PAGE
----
I'm sure you've heard a penny saved is a penny earned, or maybe you've heard to never rely on anyone but yourself to provide the things you want in life. While we know these things to be true, sometimes it's very easy to get caught up in the moment and make financial decisions without knowing the full value of these decisions until later in life. Often, we rely on our gut feelings or, if you have a financially open family, we go to them for advice. And sometimes we just do what makes us feel good.
Confusion and stress, which we know can be a destructive combination, often lead young people to make bad financial decisions. So as I pen this article, I do so with compassion for young people just starting out in life and maybe with some realistic advice to those seeking the American Dream and wishing to achieve financial security.
My first piece of financial advice is to acknowledge that it's practically impossible to always make the right choice because the answer of right or wrong is usually delayed. Only as time passes will you have the opportunity to look back and evaluate your decision. Second, don't get stressed out about whether you are or aren't making the correct choice. This can cause you to freeze on your decision and take the road most traveled. Third, keep emotions out of your decision-making and think long-term. With that being said, it's time to give the practical advice that we all know but sometimes need to hear from another person.
So here you are in life - you could be searching for a job, already have a good job, just graduating college, newly married, already started your family, looking at buying a home or already own a home. Wherever you are in life, important, thoughtful decisions need to be made. Unfortunately, they involve money.
We all know how to spend money because it gives us what we need at that moment. However, what we don't know how to do is manage and save money. Managing money takes discipline, and this discipline can either be taught to us or we learn it on our own. If you're fortunate enough to have solid principles taught to you from your parents, you'll probably find that making decisions is an easy process and you'll search for ways to improve your saving strategies.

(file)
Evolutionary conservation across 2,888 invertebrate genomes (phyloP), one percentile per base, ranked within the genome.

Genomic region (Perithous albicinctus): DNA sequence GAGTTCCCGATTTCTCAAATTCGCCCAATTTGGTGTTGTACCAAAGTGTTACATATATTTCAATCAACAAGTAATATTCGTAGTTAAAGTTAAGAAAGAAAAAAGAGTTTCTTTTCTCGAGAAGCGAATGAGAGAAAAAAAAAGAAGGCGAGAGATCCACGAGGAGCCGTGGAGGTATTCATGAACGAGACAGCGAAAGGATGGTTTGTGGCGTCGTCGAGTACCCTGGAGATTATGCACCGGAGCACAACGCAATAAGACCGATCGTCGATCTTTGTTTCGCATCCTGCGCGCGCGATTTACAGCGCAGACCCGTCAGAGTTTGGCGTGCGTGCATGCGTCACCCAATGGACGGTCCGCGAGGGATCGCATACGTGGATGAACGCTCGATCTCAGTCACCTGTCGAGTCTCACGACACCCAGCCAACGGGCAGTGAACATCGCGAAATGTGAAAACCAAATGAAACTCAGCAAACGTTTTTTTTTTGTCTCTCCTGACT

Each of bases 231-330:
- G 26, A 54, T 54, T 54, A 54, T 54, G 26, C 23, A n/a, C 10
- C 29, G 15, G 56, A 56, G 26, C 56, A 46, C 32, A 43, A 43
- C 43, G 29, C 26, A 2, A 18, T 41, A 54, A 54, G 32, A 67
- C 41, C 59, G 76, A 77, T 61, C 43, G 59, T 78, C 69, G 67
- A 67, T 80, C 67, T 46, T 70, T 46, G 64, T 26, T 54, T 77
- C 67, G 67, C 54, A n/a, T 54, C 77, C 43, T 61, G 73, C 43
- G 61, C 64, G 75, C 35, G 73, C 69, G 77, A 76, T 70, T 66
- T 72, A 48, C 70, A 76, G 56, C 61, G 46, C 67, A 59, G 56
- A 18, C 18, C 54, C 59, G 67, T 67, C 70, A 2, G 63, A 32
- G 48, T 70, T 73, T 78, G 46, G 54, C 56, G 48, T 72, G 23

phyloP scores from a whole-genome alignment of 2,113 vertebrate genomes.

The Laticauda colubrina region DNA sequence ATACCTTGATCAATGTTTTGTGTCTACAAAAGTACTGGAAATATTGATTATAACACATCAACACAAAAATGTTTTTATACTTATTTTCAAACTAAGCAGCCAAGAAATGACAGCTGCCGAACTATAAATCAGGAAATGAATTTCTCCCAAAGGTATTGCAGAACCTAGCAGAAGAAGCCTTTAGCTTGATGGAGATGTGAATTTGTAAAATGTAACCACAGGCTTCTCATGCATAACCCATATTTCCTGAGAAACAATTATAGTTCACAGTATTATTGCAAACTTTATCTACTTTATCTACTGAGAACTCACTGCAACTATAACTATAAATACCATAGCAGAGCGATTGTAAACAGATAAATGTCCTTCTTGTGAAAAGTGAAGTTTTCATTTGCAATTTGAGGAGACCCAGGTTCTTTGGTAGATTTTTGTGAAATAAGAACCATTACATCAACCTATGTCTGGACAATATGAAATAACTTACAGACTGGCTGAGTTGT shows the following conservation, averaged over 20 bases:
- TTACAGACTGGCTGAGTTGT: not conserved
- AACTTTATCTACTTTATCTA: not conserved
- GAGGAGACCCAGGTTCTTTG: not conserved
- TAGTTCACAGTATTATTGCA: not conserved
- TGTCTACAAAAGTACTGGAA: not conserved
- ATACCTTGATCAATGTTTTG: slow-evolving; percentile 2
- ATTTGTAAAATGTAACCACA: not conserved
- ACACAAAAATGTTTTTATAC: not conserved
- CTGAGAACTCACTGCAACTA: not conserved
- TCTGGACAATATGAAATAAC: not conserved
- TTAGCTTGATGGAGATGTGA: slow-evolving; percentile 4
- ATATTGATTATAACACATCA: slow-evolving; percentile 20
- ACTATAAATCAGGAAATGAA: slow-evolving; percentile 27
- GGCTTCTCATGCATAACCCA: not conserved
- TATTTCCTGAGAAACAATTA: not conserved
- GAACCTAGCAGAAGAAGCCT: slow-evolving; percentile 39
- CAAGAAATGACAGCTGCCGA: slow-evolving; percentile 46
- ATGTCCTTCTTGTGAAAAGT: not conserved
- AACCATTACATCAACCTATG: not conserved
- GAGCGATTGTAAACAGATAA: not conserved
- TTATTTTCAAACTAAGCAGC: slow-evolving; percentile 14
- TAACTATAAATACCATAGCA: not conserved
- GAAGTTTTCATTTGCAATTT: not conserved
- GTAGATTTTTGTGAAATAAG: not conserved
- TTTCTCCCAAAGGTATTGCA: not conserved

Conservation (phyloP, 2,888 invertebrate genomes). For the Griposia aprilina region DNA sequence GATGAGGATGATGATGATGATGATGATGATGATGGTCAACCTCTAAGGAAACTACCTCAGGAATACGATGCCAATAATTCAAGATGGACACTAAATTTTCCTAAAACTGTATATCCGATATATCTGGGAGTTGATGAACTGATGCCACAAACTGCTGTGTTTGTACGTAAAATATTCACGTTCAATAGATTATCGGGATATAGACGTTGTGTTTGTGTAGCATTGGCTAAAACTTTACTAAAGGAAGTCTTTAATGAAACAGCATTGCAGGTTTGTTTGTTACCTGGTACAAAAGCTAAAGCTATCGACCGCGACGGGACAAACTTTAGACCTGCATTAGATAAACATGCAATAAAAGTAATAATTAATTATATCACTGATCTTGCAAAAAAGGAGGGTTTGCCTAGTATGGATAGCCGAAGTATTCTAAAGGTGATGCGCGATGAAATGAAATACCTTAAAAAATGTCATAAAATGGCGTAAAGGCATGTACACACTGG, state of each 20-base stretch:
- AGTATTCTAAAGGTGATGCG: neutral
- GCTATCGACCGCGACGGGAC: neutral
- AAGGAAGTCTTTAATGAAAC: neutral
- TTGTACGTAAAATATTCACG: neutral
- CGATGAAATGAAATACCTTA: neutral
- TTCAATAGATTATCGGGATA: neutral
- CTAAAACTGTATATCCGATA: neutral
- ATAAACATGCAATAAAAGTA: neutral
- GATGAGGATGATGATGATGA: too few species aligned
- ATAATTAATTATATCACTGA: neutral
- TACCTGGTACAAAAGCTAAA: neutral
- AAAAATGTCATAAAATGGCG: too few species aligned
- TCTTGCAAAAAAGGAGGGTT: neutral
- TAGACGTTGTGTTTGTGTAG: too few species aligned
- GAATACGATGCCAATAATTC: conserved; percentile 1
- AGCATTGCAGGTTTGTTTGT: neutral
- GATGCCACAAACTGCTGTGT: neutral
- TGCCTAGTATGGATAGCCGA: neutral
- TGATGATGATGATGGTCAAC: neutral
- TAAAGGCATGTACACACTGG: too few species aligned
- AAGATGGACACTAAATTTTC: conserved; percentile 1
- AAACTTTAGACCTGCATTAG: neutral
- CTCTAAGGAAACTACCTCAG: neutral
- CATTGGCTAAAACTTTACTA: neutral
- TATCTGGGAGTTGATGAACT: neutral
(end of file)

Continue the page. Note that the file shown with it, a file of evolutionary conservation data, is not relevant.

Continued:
Always pay yourself first by putting money aside. Start with this basic financial principle by saving to have at least six months emergency money at all times. Once you achieve this goal, continue to save, just like you did for your emergency fund, and pay off unsecured debt such as credit cards. Don't use credit cards for anything. If you have one, cut it up and pay off the balance. This will eliminate the temptation to overspend.
Now that you've given yourself some solid ground to pursue your dreams, there are some choices that may be difficult to make - how to save for your children's college, what type of wedding or honeymoon can you afford or how much money you need as a down payment for a house.
If you have kids, the first thing you should do is start saving for college. However, note that you shouldn't start that process until you've taken care of yourself first. College savings should be the last thing you save for after all other priorities are met.
Now, for the wedding and honeymoon. I say go cheap - really cheap. That means you save the money you would spend for a lavish wedding and dream honeymoon for the house you'll eventually wish to own. You'll be thankful you did. Besides, no one really remembers your wedding except for you.
Your goal should be to save $20,000 minimum to get a nice starter house in central Pennsylvania. Save that wedding money or tell your parents that you'd rather have money for a house than a lavish wedding. You can always take the dream honeymoon for your 10-year anniversary when it will be so much more meaningful. I'd also like to mention that marrying a spendthrift or someone with poor money management skills will make the road to financial security difficult.
Now that you have your family started and have your first home, it's time to start protecting what you've built. Consider purchasing life insurance, to replace lost income if you pass away early, and disability insurance, to replace income if you cannot work. Once you've obtained this protection and adhered to your budget, you might have extra money to save for the long term such as retirement or some major purchase. Only risk money through investing of which you can afford to lose, as too many young people want to invest before their foundation is built.
Last but not least, consider working with a financial planner - one who doesn't get paid by selling investments or products. Rather, choose an hourly financial planner who can become your coach and mentor to help you achieve your goals.